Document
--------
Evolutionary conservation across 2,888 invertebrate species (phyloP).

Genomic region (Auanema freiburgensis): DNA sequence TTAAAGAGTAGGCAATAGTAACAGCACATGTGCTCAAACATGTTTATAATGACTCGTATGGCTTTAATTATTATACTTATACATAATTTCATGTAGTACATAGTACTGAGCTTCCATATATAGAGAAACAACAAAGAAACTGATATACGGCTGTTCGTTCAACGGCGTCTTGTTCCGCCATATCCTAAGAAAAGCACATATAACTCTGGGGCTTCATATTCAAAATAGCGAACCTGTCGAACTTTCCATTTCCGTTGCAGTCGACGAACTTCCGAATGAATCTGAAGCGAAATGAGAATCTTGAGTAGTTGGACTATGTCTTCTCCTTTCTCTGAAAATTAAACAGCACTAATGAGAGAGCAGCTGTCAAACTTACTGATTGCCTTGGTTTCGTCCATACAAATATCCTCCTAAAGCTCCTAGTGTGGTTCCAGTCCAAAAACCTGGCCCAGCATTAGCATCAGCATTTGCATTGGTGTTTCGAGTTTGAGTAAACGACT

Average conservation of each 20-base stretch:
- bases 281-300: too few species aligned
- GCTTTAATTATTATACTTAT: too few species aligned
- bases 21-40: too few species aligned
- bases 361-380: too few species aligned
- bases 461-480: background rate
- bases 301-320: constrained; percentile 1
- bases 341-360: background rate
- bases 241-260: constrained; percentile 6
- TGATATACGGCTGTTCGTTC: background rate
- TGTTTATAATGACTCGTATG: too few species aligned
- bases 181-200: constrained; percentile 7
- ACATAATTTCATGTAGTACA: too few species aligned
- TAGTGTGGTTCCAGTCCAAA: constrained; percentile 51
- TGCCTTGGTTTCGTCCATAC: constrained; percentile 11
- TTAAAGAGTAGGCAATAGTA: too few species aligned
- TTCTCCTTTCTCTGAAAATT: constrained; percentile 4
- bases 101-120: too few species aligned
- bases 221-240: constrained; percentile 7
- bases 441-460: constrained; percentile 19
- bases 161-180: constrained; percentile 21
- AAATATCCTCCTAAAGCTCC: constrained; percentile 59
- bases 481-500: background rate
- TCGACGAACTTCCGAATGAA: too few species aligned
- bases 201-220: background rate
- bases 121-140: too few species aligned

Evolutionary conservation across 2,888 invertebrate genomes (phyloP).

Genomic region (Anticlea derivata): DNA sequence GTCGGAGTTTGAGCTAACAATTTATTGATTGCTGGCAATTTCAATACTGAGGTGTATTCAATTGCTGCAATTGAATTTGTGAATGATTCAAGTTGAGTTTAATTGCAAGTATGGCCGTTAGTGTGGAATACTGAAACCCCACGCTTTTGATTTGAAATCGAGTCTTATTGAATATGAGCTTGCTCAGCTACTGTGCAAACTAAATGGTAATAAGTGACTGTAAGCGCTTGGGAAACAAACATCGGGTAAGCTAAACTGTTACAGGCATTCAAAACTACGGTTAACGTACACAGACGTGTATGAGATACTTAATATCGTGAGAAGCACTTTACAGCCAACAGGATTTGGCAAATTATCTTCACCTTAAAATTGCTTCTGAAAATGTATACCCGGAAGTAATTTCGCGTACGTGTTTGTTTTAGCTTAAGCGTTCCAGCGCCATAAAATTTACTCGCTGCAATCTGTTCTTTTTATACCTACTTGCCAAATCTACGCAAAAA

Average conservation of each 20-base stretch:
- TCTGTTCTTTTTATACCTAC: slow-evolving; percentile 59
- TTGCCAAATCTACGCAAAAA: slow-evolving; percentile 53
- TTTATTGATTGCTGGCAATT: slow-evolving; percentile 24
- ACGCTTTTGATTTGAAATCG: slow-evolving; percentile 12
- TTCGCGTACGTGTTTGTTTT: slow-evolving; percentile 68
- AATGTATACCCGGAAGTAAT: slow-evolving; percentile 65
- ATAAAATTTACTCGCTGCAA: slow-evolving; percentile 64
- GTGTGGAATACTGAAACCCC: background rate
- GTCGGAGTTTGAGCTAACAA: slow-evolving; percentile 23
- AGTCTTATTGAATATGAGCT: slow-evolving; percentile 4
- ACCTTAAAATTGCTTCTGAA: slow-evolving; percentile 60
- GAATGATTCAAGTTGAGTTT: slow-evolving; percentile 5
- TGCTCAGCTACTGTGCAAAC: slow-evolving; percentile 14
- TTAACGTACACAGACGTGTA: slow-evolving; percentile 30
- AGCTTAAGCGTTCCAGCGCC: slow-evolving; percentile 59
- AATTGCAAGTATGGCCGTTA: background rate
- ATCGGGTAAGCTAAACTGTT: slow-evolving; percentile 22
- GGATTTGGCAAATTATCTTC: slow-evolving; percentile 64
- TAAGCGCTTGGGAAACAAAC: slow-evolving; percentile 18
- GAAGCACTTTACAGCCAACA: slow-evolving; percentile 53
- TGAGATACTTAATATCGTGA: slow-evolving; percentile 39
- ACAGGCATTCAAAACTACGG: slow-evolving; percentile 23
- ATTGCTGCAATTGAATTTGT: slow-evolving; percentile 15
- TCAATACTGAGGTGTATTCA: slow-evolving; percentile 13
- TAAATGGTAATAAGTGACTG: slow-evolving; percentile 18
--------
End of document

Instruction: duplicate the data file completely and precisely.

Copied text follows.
Evolutionary conservation across 2,888 invertebrate species (phyloP).

Genomic region (Auanema freiburgensis): DNA sequence TTAAAGAGTAGGCAATAGTAACAGCACATGTGCTCAAACATGTTTATAATGACTCGTATGGCTTTAATTATTATACTTATACATAATTTCATGTAGTACATAGTACTGAGCTTCCATATATAGAGAAACAACAAAGAAACTGATATACGGCTGTTCGTTCAACGGCGTCTTGTTCCGCCATATCCTAAGAAAAGCACATATAACTCTGGGGCTTCATATTCAAAATAGCGAACCTGTCGAACTTTCCATTTCCGTTGCAGTCGACGAACTTCCGAATGAATCTGAAGCGAAATGAGAATCTTGAGTAGTTGGACTATGTCTTCTCCTTTCTCTGAAAATTAAACAGCACTAATGAGAGAGCAGCTGTCAAACTTACTGATTGCCTTGGTTTCGTCCATACAAATATCCTCCTAAAGCTCCTAGTGTGGTTCCAGTCCAAAAACCTGGCCCAGCATTAGCATCAGCATTTGCATTGGTGTTTCGAGTTTGAGTAAACGACT

Average conservation of each 20-base stretch:
- bases 281-300: too few species aligned
- GCTTTAATTATTATACTTAT: too few species aligned
- bases 21-40: too few species aligned
- bases 361-380: too few species aligned
- bases 461-480: background rate
- bases 301-320: constrained; percentile 1
- bases 341-360: background rate
- bases 241-260: constrained; percentile 6
- TGATATACGGCTGTTCGTTC: background rate
- TGTTTATAATGACTCGTATG: too few species aligned
- bases 181-200: constrained; percentile 7
- ACATAATTTCATGTAGTACA: too few species aligned
- TAGTGTGGTTCCAGTCCAAA: constrained; percentile 51
- TGCCTTGGTTTCGTCCATAC: constrained; percentile 11
- TTAAAGAGTAGGCAATAGTA: too few species aligned
- TTCTCCTTTCTCTGAAAATT: constrained; percentile 4
- bases 101-120: too few species aligned
- bases 221-240: constrained; percentile 7
- bases 441-460: constrained; percentile 19
- bases 161-180: constrained; percentile 21
- AAATATCCTCCTAAAGCTCC: constrained; percentile 59
- bases 481-500: background rate
- TCGACGAACTTCCGAATGAA: too few species aligned
- bases 201-220: background rate
- bases 121-140: too few species aligned

Evolutionary conservation across 2,888 invertebrate genomes (phyloP).

Genomic region (Anticlea derivata): DNA sequence GTCGGAGTTTGAGCTAACAATTTATTGATTGCTGGCAATTTCAATACTGAGGTGTATTCAATTGCTGCAATTGAATTTGTGAATGATTCAAGTTGAGTTTAATTGCAAGTATGGCCGTTAGTGTGGAATACTGAAACCCCACGCTTTTGATTTGAAATCGAGTCTTATTGAATATGAGCTTGCTCAGCTACTGTGCAAACTAAATGGTAATAAGTGACTGTAAGCGCTTGGGAAACAAACATCGGGTAAGCTAAACTGTTACAGGCATTCAAAACTACGGTTAACGTACACAGACGTGTATGAGATACTTAATATCGTGAGAAGCACTTTACAGCCAACAGGATTTGGCAAATTATCTTCACCTTAAAATTGCTTCTGAAAATGTATACCCGGAAGTAATTTCGCGTACGTGTTTGTTTTAGCTTAAGCGTTCCAGCGCCATAAAATTTACTCGCTGCAATCTGTTCTTTTTATACCTACTTGCCAAATCTACGCAAAAA

Average conservation of each 20-base stretch:
- TCTGTTCTTTTTATACCTAC: slow-evolving; percentile 59
- TTGCCAAATCTACGCAAAAA: slow-evolving; percentile 53
- TTTATTGATTGCTGGCAATT: slow-evolving; percentile 24
- ACGCTTTTGATTTGAAATCG: slow-evolving; percentile 12
- TTCGCGTACGTGTTTGTTTT: slow-evolving; percentile 68
- AATGTATACCCGGAAGTAAT: slow-evolving; percentile 65
- ATAAAATTTACTCGCTGCAA: slow-evolving; percentile 64
- GTGTGGAATACTGAAACCCC: background rate
- GTCGGAGTTTGAGCTAACAA: slow-evolving; percentile 23
- AGTCTTATTGAATATGAGCT: slow-evolving; percentile 4
- ACCTTAAAATTGCTTCTGAA: slow-evolving; percentile 60
- GAATGATTCAAGTTGAGTTT: slow-evolving; percentile 5
- TGCTCAGCTACTGTGCAAAC: slow-evolving; percentile 14
- TTAACGTACACAGACGTGTA: slow-evolving; percentile 30
- AGCTTAAGCGTTCCAGCGCC: slow-evolving; percentile 59
- AATTGCAAGTATGGCCGTTA: background rate
- ATCGGGTAAGCTAAACTGTT: slow-evolving; percentile 22
- GGATTTGGCAAATTATCTTC: slow-evolving; percentile 64
- TAAGCGCTTGGGAAACAAAC: slow-evolving; percentile 18
- GAAGCACTTTACAGCCAACA: slow-evolving; percentile 53
- TGAGATACTTAATATCGTGA: slow-evolving; percentile 39
- ACAGGCATTCAAAACTACGG: slow-evolving; percentile 23
- ATTGCTGCAATTGAATTTGT: slow-evolving; percentile 15
- TCAATACTGAGGTGTATTCA: slow-evolving; percentile 13
- TAAATGGTAATAAGTGACTG: slow-evolving; percentile 18